On POSIX-compliant operating systems, fork(2) from unistd.h is used to spawn a new child process which can run simultaneously with and independently of the original parent process. Expensive calculations can be moved to a background process while the main process continues. The fortran-unix library provides the required Fortran 2008 interface bindings to fork(2) and wait(2).


Clone the fortran-unix repository and build the static library libfortran-unix.a:

$ git clone
$ cd fortran-unix/
$ make freebsd

On Linux, instead run:

$ make linux

Import the module unix and link your Fortran application statically with libfortran-unix.a.


The example spawns a single child process with c_fork(). The child process just runs a blocking loop:

! fork.f90
program main
    use :: unix
    implicit none
    integer :: i, pid, rc

    pid = c_fork()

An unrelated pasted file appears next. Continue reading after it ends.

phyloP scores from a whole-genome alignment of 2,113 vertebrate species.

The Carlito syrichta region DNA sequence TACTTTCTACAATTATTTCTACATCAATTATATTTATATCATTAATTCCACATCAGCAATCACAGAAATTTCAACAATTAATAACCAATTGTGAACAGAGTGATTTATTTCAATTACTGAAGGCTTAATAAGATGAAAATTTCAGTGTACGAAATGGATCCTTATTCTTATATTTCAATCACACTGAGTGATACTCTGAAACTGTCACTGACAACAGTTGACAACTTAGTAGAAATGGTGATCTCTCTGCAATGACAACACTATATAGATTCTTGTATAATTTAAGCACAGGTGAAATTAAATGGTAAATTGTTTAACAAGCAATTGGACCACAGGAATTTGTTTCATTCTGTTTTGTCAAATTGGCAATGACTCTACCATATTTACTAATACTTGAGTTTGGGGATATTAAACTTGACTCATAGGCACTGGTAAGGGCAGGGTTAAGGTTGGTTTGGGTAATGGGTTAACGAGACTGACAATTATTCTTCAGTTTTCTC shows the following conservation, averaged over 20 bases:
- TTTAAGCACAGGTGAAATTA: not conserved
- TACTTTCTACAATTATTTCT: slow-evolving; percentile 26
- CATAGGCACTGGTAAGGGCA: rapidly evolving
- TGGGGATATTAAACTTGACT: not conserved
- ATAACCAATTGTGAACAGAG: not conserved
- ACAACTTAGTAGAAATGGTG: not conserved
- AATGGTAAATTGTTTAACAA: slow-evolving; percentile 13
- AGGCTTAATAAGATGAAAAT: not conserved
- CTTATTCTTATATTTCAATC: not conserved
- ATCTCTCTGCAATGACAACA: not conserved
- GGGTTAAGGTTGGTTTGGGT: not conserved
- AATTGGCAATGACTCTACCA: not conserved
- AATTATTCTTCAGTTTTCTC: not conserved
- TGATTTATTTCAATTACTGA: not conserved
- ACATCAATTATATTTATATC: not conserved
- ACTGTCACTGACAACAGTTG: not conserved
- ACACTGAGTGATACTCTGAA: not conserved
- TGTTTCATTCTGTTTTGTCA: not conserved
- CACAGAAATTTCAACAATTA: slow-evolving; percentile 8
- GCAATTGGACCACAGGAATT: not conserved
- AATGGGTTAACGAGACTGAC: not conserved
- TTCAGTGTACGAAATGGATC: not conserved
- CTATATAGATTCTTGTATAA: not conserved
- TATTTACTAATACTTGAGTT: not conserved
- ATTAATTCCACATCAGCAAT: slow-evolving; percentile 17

if (pid < 0) then

        ! Fork failed.
        call c_perror('fork()' // c_null_char)

    else if (pid == 0) then

        ! Child process.
        print '(">>> child process running ...")'

        do i = 1, 3
            ! Sleep for 1 second.
            rc = c_usleep(10**6)
            print '(">>> step ", i0, " ...")', i
        end do

        print '(">>> child process done.")'


        ! Parent process.
        print '("--- waiting for child ", i0, " ...")', pid  ! Print PID of child process.
        print '("--- child ", i0, " finished.")', c_wait(rc) ! Wait for child (blocking).

    end if
end program main

The parent process will wait until the forked child process is terminated. The function interface c_wait() is blocking, and returns the PID of the child process once finished. Compile the example with:

$ gfortran12 -o fork fork.f90 libfortran-unix.a

Then, run the executable:

$ ./fork
--- waiting for child 16038 ...
>>> child process running ...
>>> step 1 ...
>>> step 2 ...
>>> step 3 ...
>>> child process done.
--- child 16038 finished.

Fortran Libraries